The first was solely about the story: the classic 'undercover cop working for the triads' tale that any local resident would recognise. 'We were inspired by Hong Kong movies, and tried to create a story that is both mature and has that undercover cop feel to it: the fish-out-of water, sense of dual identity,' says O'Connell. 'We've focused on how the action plays out with these heroic, almost hard-boiled characters, and we wanted to replicate that.'

The second goal focused on the most important aspect: gameplay, which has at its core what O'Connell calls 'Hong Kong action cinema': a heady mission-based blend of fighting, shooting, running and driving. That meant taking heavy inspiration from some of the popular releases of recent memory: Batman: Arkham Asylum, Assassin's Creed, LA Noire.

But it also involved adding aspects that most modern games weren't known for, including bringing in current UFC welterweight champion George St-Pierre to consult on fighting mechanics, as well as embracing the addictive nature of smartphone games through various action upgrades and reward systems. 'Missions you'll go on will feel like a local film, and we've made it so the player can create their own action scenes in recognisable Hong Kong places,' says O'Connell. 'If we made a Hong Kong game and people didn't feel like it was the best fighting game around, they'd laugh at us.'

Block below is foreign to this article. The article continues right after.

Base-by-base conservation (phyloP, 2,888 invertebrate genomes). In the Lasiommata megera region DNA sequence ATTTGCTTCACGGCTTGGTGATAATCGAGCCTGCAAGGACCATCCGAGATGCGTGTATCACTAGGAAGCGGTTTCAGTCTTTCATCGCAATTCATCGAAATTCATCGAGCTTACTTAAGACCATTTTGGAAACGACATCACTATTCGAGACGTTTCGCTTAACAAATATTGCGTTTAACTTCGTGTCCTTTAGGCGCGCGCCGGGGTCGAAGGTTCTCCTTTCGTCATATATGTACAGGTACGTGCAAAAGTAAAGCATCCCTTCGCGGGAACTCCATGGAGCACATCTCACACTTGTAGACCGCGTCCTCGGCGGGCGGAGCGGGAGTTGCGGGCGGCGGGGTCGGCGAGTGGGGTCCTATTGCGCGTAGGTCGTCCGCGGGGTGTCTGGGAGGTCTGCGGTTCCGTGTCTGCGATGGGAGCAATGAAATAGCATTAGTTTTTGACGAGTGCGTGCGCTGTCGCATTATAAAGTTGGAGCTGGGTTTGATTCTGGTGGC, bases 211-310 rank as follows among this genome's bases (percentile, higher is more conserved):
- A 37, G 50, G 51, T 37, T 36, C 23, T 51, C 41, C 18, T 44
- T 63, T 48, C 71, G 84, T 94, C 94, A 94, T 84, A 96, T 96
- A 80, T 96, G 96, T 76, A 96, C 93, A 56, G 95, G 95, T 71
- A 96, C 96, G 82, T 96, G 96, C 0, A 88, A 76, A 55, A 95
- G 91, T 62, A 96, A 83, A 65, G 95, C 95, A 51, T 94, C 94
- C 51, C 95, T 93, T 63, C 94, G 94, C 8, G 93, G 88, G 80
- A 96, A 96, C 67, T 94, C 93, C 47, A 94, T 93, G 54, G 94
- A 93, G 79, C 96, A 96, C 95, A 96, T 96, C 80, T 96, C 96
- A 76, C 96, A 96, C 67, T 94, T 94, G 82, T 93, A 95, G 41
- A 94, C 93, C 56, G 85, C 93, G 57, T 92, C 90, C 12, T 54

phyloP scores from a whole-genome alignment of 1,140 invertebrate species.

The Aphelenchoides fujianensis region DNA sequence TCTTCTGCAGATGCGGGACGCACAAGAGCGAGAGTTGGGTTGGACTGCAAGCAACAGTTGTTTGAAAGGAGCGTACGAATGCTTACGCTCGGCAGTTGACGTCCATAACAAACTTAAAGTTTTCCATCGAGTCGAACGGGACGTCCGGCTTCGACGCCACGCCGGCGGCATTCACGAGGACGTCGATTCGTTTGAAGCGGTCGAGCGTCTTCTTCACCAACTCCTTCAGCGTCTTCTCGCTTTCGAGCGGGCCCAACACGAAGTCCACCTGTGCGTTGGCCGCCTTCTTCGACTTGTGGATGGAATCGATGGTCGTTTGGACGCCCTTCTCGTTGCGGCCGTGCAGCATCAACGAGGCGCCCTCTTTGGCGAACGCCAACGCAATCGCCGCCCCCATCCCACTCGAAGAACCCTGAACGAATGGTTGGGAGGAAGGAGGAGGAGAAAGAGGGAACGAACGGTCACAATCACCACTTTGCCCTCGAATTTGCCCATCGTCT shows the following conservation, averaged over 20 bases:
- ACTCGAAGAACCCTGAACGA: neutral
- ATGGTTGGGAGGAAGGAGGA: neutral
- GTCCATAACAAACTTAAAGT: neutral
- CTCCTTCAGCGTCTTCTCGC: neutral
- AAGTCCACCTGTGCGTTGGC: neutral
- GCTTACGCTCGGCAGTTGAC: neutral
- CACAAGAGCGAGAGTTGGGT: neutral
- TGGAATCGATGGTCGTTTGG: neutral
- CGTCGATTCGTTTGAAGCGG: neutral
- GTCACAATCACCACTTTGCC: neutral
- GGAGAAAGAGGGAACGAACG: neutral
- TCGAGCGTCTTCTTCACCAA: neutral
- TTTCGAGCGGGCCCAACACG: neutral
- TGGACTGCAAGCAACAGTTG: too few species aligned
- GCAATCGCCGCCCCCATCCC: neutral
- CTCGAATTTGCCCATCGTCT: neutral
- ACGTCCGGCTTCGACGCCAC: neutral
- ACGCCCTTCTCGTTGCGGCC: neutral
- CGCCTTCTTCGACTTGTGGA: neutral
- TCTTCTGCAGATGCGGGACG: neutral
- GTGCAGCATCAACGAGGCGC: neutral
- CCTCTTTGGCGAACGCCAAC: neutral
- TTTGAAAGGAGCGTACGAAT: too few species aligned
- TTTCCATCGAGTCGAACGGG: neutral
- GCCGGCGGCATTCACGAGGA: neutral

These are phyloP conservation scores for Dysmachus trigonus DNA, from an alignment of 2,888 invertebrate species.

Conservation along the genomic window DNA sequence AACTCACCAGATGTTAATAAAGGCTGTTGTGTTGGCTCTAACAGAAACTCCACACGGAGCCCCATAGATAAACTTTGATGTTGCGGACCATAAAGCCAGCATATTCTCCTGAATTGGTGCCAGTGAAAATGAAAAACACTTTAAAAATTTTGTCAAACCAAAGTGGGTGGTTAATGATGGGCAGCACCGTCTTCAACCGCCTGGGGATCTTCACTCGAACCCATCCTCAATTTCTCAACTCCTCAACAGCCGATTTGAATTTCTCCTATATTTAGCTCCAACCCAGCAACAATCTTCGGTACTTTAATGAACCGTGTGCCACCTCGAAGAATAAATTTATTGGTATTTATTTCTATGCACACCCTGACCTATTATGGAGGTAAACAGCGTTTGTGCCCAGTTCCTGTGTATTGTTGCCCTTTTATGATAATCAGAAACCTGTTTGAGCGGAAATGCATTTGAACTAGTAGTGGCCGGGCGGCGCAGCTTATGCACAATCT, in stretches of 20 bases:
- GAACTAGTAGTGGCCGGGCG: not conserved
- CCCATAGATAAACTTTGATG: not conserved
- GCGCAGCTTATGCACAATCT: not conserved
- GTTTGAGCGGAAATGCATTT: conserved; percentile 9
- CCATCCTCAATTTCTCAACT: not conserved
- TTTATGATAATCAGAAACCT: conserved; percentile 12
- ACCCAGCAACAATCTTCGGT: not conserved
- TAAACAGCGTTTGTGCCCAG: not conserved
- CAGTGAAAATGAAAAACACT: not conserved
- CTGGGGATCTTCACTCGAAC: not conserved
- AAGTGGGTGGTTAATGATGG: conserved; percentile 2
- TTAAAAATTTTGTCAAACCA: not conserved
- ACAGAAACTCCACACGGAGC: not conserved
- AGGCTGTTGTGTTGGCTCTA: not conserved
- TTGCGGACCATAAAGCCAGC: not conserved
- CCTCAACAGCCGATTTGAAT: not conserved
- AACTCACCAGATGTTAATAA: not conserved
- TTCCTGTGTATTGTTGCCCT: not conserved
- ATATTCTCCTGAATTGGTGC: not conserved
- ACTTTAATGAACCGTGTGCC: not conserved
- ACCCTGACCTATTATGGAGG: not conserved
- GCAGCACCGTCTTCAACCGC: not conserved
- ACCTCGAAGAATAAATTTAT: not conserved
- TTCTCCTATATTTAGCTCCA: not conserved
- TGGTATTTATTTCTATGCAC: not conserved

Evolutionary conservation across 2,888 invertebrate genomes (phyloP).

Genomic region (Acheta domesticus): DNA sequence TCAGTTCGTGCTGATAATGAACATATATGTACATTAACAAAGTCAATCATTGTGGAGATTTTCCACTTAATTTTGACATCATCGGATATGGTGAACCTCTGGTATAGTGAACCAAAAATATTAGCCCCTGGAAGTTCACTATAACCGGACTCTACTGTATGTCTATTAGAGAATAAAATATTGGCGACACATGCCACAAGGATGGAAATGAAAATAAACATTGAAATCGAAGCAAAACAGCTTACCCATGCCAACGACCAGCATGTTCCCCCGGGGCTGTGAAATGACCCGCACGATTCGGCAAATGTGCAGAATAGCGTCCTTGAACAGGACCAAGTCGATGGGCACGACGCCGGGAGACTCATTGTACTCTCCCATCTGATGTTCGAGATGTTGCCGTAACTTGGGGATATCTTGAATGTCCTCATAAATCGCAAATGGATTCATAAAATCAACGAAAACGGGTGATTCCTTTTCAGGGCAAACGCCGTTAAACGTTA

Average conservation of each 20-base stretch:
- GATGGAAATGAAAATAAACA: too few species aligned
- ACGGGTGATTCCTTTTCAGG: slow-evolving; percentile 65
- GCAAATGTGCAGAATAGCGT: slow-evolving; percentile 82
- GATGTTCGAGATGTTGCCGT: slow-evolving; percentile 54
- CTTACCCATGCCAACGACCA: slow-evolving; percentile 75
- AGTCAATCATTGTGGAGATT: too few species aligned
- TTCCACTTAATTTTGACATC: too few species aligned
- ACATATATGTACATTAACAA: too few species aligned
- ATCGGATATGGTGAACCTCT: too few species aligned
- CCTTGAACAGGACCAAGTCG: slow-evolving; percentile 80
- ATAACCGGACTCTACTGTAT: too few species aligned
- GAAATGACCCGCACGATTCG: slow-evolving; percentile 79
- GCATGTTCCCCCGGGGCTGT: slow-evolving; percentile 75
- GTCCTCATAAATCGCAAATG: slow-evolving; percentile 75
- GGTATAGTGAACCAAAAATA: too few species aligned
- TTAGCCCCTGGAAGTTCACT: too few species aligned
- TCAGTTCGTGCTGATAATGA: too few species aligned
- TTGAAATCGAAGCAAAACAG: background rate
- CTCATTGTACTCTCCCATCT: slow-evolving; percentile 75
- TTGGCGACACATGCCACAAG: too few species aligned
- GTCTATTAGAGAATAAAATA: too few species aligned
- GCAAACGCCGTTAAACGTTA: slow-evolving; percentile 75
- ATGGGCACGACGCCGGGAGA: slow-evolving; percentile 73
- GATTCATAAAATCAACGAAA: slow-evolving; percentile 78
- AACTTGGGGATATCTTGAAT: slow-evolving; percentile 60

The third and final goal was the sandbox aspect: that all important free-roaming approach in any open-world game that makes it accessible for all types of gamer, whether they're a die-hard obsessive or a granddad who has just picked up a controller.

The game is set only on Hong Kong Island, and just four districts have been named: North Point, Central, Kennedy Town and Aberdeen - but pedantic types cursing the lack of big city authenticity shouldn't be so quick to judge. The developers have filled those districts with Hong Kong's most familiar landmarks, from the house-on-the-hills feel of a Peak-inspired neighbourhood to the seedy vibe of a Mong Kok-like night market.

And among the many random exploits away from the standard drive-and-shoot are all the local places and pastimes you know and love: gambling dens, mahjong parlours, karaoke clubs, and even our city's much-rumoured street races and dockside fight clubs.

'A lot has contributed to the sandbox - it has gameplay components, but it was also about representing Hong Kong,' says O'Connell. 'Ambient pedestrians will talk on cellphones in Cantonese; we've brought in a Canto-pop producer to write songs for the car radios, and even the ads all over the city are brands inspired by things from Hong Kong.

'With those three goals, we've tried to strike a balance between a modern open-world game and a strong linear story, while not forgetting part of the reason people buy these games is to have fun in a sandbox,' says O'Connell. 'We wanted to honour Hong Kong with mechanics that felt as if you were a local action star.'